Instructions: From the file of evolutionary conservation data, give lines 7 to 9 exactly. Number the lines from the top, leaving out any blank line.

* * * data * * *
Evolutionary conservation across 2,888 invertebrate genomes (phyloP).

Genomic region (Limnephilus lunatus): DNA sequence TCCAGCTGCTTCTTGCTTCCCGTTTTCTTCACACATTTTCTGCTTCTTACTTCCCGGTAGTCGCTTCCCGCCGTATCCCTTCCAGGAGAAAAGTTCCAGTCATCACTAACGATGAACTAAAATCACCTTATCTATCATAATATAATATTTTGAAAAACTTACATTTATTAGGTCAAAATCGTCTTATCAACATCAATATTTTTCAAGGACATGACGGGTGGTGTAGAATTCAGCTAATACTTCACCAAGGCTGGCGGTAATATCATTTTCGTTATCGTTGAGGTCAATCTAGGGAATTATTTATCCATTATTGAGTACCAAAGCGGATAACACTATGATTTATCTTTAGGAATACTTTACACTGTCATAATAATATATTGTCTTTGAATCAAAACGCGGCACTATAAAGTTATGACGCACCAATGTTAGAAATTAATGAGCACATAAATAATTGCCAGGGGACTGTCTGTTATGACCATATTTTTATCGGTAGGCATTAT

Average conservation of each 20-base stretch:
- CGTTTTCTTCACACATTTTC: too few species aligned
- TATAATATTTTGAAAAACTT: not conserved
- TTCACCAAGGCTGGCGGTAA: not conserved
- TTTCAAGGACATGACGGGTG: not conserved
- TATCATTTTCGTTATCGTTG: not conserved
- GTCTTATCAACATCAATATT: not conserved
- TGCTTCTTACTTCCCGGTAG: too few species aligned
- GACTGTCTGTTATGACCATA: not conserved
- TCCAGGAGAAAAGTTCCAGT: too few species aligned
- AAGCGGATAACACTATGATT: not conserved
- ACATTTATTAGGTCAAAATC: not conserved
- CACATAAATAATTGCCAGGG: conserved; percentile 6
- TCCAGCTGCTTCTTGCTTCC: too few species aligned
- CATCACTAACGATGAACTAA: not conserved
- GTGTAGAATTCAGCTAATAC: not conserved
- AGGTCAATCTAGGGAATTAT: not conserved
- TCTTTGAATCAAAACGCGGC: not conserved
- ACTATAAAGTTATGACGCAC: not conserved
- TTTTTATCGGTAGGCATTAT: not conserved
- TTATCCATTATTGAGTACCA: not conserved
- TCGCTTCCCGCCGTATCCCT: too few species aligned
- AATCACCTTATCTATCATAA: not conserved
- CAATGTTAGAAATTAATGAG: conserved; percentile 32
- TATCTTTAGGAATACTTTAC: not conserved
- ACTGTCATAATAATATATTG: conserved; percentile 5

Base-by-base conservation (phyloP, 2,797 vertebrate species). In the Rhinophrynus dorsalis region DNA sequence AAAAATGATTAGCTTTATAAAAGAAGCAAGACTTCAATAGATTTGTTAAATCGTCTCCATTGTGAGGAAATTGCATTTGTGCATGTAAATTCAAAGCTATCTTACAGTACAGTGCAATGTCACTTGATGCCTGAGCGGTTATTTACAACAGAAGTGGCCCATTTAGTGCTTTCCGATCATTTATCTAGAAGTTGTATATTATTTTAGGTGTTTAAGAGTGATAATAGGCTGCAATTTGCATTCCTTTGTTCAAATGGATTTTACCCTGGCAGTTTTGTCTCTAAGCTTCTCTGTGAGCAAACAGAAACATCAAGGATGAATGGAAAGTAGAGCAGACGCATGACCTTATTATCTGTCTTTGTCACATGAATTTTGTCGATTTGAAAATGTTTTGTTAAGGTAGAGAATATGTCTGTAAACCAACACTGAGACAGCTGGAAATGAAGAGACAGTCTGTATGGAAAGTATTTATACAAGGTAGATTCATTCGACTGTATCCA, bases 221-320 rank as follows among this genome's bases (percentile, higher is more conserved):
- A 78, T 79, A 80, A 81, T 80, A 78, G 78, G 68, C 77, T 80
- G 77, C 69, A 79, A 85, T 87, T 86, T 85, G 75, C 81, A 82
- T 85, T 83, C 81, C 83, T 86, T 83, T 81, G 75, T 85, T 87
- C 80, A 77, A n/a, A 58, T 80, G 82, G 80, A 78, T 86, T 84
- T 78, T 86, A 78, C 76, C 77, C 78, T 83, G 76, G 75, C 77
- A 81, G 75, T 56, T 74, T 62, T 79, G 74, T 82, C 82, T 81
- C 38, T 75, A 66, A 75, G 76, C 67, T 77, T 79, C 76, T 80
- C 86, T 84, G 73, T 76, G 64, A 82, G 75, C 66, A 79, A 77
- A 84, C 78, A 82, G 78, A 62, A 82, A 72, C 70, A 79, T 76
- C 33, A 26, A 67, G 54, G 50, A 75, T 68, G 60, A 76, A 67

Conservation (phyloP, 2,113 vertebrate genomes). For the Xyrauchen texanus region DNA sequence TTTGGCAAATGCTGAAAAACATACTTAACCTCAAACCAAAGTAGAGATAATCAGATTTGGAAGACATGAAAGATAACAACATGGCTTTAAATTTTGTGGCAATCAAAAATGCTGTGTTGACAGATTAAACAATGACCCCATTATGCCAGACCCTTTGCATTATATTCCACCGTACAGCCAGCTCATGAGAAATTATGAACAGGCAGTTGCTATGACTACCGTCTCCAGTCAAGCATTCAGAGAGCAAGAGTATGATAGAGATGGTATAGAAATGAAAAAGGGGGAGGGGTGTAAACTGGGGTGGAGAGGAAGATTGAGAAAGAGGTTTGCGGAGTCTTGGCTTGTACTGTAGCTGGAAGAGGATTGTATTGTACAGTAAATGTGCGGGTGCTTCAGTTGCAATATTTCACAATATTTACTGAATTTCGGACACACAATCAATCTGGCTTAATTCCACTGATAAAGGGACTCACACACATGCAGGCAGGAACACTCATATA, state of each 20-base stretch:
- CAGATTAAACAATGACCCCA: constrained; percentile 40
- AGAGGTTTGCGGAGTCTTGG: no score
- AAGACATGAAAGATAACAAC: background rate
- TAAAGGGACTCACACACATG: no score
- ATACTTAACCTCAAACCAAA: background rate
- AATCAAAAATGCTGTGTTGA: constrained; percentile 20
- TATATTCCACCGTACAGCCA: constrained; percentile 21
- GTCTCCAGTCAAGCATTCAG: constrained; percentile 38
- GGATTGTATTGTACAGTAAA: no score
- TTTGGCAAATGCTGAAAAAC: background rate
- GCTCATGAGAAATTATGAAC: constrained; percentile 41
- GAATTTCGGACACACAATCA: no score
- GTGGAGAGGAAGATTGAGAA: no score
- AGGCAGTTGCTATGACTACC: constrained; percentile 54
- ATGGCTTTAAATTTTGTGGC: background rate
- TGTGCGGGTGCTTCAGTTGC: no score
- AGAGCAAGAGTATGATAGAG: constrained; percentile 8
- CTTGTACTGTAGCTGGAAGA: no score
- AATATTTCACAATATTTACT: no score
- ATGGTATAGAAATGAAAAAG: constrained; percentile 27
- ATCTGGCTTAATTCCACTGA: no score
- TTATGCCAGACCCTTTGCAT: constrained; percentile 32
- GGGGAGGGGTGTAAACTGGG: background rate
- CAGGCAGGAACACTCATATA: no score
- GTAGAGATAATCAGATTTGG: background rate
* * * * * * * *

- TTTCAAGGACATGACGGGTG: not conserved
- TATCATTTTCGTTATCGTTG: not conserved
- GTCTTATCAACATCAATATT: not conserved